webpack custom plugin

Recently we work with a platform which need to use webpack to build some ng2/4 assets and also some custom steps to pull data from a headless cms(via gulp) and eventually render components. One problem here is we cannot do live reload/recompile that every time we make some change we have to run the npm command again to compile the resources.

To solve the issue, i decided to write a custom webpack plugin to make browser-sync and webpack work together.

The basic flow is 1. run webpack in watch mode so every time a resouce(ts/css/html) changes, webpack auto re-compile, 2. serve the resources via browser-sync, here browserSync just serve as a mini express server and provide browser reload capability. 3. a webpack plugin to start the browser-sync server and register the reload event when webpack compilation is done.


The webpack api is pretty straightforward, it exposes a compile object from the plugin’s apply function. It represents the fully configured Webpack environment. This object is built once upon starting Webpack, and is configured with all operational settings including options, loaders, and plugins. When applying a plugin to the Webpack environment, the plugin will receive a reference to this compiler. Use the compiler to access the main Webpack environment.

const browserSync = require('browser-sync');

function WebpackAndromedaPlugin(options) {
  console.log(`WebpackAndromedaPlugin options: ${JSON.stringify(options, null, 2)}`);

  let browserSyncConfig = require('./lib/dev-server').getBrowserSyncConfig(options);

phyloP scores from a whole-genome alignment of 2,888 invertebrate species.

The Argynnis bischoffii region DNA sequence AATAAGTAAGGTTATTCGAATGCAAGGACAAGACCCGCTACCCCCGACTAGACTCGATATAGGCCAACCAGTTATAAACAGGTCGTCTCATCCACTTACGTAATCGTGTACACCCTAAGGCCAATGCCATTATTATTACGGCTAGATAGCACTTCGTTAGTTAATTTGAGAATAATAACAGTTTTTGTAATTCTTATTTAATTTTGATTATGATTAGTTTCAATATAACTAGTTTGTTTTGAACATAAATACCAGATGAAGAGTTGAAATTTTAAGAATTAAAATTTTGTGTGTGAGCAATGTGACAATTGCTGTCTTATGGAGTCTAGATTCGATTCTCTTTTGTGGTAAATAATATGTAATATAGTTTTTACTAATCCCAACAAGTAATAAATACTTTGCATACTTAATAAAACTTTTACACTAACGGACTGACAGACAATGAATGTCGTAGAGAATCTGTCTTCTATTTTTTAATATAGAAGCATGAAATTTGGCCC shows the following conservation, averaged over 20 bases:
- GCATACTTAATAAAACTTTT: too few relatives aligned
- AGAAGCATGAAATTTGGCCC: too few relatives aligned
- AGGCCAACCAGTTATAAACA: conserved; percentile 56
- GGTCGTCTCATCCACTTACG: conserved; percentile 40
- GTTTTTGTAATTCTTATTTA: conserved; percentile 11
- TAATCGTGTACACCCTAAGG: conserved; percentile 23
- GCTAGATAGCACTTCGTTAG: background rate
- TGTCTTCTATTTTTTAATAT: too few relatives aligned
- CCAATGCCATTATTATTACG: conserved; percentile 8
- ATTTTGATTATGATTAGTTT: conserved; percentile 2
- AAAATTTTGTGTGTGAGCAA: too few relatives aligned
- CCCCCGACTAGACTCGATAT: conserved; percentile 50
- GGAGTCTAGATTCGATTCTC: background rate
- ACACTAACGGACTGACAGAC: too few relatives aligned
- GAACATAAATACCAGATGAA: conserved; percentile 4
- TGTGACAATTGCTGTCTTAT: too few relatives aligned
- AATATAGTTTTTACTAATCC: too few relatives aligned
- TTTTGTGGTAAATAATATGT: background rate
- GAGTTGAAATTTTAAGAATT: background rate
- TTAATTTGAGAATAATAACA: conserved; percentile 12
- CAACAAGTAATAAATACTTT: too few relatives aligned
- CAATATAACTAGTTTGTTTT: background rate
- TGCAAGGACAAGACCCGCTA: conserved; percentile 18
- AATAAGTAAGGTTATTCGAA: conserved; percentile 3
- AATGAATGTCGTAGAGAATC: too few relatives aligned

WebpackAndromedaPlugin.prototype.apply = (compiler) => {

  compiler.plugin("compile", function (params) {
    console.log('--->>> andromeda started compiling');

  compiler.plugin('after-emit', (_compilation, callback) => {
    console.log('--->>> files prepared');

as we can see above, we can register our callbacks with compiler.pulgin(), where webpack exposes different stages for us to interact.

Another important object is compilation, which  represents a single build of versioned assets. While running Webpack development middleware, a new compilation will be created each time a file change is detected, thus generating a new set of compiled assets. A compilation surfaces information about the present state of module resources, compiled assets, changed files, and watched dependencies. The compilation also provides many callback points at which a plugin may choose to perform custom actions.

For example, all the generated files will be in compilation.assets object.


The webpack-dev-middleware is a nice little express middleware that serves the files emitted from webpack over a connect server. One good feature it has is serving files from memory since it uses a in memory file system, which exposes some simple methods to read/write/check-existence in its MemoryFileSystem.js.  The webpack-dev-middleware also exposes some hooks like close/waitUntilValid etc, unfortunately the callback that waitUntilValid registers will only be called once according to the compileDone function here. Anyway, it is still an efficient tool to serve webpack resources and very easy to integrate with the webpack nodejs APIs:

~function() {
  const options = require('./config');
  let  webpackMiddleware = require("webpack-dev-middleware");

  let webpack = require('webpack');
  let browserSyncConfig = getBrowserSyncConfig(options);
  const compiler = webpack(require('./webpack.dev'));
  compiler.plugin('done', ()=>browserSync.reload())
  let inMemoryServer = webpackMiddleware(compiler, {noInfo: true, publicPath:'/assets'});



The webpack-dev-server is basically a wrapper over the above webpack-dev-middleware. it is good for simple resources serving since it does not expose much. I was trying to find a hook to it to intercept the resource it generates/serves but did not get a good solution. If you need more customization, it would be better to go with webpack-dev-middleware.

a very detailed webpack intro article


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